Version Control

02:55 Sun 13 Aug 2006
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I’ve recently begun moving more or less all of my digital documents into a version control system (using Subversion). This sounds a little geeky and esoteric, and is in implementation, but I think it’s something that would benefit almost everyone who uses computers frequently.

The basic idea is that whenever you make a new version of a file, you submit that file to the version control repository, and it stores it along with all previous versions. I used to have manual equivalents of this, as many people do, where I would start with document, it would spawn document2, document2a, document2b, document3, document_final, document_final2, document_final2_revised, etc. Believe me, once the setup overhead is done, dealing with a version control system is far better.

Centralization is a significant advantage, too. It’s a lot easier to simply back up the repository, if you keep things checked in to it, than either backing up all the named versions, or (worse) trying to just back up the current version.

Version control systems (or “revision control systems”) are extremely useful for software projects, where you might make significant progress before discovering that development took a wrong turn a while back, and the whole thing needs to be rolled back to several versions ago. Most version control systems are designed with this in mind, and keep track not merely of individual file versions, but of versions for the entire project.

Working on multiple machines makes version control extremely useful also. Without it, you have trouble synchronizing the files between the different work environments, something that has been a significant headache for me in the past.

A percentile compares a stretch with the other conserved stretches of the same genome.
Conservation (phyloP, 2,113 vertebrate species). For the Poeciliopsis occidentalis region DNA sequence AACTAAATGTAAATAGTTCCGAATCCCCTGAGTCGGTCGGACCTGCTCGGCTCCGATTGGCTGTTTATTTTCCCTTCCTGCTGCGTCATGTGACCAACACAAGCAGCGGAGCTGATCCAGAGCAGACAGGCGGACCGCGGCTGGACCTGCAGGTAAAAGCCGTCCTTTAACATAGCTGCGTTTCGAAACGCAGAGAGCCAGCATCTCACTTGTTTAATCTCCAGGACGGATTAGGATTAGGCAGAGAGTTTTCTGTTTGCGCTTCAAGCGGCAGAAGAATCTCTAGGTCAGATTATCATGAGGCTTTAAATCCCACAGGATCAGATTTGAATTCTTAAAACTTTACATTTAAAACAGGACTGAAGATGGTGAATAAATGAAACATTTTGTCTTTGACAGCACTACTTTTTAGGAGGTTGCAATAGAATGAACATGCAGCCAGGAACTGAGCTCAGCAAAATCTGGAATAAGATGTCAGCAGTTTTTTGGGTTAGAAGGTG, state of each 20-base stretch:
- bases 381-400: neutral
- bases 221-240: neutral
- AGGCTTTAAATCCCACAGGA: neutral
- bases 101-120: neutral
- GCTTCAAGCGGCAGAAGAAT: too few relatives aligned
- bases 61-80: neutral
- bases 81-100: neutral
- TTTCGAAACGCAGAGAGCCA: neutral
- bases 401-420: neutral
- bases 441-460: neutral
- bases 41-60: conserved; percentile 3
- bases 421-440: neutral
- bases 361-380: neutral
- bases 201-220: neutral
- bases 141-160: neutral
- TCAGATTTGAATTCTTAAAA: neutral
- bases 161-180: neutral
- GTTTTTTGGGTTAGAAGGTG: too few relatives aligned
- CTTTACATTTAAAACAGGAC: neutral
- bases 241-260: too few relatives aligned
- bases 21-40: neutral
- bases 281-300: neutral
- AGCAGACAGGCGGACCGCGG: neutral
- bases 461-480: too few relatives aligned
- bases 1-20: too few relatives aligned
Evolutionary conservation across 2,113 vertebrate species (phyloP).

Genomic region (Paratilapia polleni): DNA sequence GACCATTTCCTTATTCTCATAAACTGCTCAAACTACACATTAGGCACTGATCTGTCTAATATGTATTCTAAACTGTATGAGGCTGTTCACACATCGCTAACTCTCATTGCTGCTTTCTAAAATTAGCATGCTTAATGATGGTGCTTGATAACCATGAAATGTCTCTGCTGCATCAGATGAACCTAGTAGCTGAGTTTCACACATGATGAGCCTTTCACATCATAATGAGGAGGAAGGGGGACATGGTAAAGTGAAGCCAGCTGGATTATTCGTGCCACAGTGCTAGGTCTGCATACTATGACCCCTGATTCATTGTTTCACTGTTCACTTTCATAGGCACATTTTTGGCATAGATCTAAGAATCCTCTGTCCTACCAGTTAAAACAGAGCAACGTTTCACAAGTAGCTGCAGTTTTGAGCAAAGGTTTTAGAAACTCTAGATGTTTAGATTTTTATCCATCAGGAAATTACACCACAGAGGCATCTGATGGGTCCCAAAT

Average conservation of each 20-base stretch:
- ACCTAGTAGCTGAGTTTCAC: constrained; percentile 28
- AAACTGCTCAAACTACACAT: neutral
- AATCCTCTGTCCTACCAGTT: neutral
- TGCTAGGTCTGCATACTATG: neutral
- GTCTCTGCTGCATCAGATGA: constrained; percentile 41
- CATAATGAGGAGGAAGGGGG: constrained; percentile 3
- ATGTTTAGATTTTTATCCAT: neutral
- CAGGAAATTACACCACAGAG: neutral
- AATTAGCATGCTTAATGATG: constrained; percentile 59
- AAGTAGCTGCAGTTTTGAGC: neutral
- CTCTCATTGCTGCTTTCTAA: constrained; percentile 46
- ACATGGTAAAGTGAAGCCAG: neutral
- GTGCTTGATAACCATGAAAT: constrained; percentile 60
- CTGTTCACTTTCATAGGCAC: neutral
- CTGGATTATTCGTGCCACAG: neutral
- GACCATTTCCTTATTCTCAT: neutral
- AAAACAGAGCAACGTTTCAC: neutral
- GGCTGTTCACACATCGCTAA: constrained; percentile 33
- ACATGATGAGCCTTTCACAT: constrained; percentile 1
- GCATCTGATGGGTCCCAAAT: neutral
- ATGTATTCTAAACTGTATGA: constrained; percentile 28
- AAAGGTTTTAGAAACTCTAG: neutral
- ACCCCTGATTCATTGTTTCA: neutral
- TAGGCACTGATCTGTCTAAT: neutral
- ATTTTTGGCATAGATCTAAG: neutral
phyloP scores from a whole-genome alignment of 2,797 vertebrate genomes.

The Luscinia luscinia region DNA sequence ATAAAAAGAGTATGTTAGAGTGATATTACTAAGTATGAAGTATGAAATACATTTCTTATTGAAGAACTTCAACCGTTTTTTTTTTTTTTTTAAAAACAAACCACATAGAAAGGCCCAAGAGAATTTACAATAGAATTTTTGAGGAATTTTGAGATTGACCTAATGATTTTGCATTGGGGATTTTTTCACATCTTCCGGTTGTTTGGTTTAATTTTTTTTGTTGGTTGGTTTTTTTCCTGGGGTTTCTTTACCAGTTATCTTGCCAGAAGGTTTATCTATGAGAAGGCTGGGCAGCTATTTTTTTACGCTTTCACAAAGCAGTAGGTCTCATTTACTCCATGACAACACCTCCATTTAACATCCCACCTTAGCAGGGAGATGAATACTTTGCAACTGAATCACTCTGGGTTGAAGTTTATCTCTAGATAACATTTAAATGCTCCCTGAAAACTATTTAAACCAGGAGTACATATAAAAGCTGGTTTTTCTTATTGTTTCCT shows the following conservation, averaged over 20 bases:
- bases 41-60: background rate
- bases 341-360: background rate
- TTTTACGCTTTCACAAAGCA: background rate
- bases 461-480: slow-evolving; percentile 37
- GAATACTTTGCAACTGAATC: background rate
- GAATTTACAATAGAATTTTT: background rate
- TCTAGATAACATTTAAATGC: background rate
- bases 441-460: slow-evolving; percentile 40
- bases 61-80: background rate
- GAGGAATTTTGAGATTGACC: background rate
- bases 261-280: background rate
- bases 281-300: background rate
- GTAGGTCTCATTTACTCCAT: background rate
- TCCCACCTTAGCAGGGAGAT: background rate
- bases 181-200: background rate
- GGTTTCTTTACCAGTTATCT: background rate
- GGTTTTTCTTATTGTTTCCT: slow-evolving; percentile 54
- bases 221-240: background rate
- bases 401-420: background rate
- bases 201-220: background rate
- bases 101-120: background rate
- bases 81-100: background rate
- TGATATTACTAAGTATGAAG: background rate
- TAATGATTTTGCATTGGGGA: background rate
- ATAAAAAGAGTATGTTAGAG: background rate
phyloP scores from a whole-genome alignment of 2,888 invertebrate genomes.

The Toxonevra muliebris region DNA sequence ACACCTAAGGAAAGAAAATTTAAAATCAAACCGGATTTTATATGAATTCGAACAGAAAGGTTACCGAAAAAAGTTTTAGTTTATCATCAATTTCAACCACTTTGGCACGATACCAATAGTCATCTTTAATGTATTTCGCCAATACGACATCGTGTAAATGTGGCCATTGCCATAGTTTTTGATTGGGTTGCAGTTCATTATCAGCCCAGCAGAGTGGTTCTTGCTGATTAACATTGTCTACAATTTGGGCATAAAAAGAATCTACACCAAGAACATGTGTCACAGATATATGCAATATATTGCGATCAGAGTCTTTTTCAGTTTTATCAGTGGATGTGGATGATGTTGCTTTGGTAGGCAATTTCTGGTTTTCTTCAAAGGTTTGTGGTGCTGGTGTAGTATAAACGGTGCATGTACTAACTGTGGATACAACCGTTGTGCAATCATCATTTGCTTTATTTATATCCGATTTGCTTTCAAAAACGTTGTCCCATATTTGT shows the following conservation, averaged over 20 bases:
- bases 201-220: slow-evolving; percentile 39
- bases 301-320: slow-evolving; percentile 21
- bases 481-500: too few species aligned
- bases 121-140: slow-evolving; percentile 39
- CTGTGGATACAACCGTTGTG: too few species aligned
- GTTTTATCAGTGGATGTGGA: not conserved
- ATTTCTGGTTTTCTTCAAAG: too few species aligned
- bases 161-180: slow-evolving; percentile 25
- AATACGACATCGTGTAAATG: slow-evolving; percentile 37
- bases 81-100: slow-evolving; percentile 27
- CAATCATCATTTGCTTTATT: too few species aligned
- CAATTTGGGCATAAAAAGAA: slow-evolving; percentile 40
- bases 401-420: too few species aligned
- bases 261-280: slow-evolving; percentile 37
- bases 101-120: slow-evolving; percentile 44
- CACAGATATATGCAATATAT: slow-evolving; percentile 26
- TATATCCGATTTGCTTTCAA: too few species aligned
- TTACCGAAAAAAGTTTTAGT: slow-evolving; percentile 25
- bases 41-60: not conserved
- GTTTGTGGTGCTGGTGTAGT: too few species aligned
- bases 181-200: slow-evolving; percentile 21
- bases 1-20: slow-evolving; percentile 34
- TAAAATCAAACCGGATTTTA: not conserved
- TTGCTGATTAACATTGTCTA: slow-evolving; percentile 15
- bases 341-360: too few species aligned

I anticipate that it’ll make things easier not just for my code projects, but also for my writing, where keeping track of different versions of things has been a real pain. I don’t think it’ll suddenly make me finish my novel, but getting the novel under version control will make tackling it a lot easier.

Because I haven’t been using proper version control (or properly-organized backups) for my whole life, but instead have a long trail of renamed files/directories, zip files, random stuff shoved onto CD when I got scared of hard drive crashes, etc., it’s not going to be easy to just reorganize that into something that’ll fit neatly into a repository. And to properly harness the power of version control, I need to do that reorganization, and essentially go back, and check in stuff from ten years ago, then check in stuff from eight years ago as a “version”, then seven years ago, and so on–recreating retroactively the “history” of my versions. This is likely to be awkward, and Subversion isn’t really designed to accommodate that (nor is any other version control system I’m aware of).

Right now, the broad categories I’m using are:

* code
* config
* graphics
* misc
* personal
* web
* writing

I just added the “writing” category as I was writing this post: in the directory hierarchy I’ve been using for years, my for-eventual-publication-of-some-kind writing is stored with other personal stuff like morning pages, letters, etc., and so I just included it within the “personal” section. But that doesn’t really make sense once I’m doing proper version control, and in fact major writing projects might need their own repositories (because repositories are considered “projects” by the system). For the moment, however, those are the categories, and they can be split out further if necessary.

I’m only at the beginning of moving my stuff into subversion, and it’s already made a difference in my work on this website (the code, not the posts… that’s another story) and on sfmagic.org.

Also, once I do have every file I really care about under version control, I can then make my (currently non-existent) backup process far easier, as noted above. And that will be a relief—backups are important!

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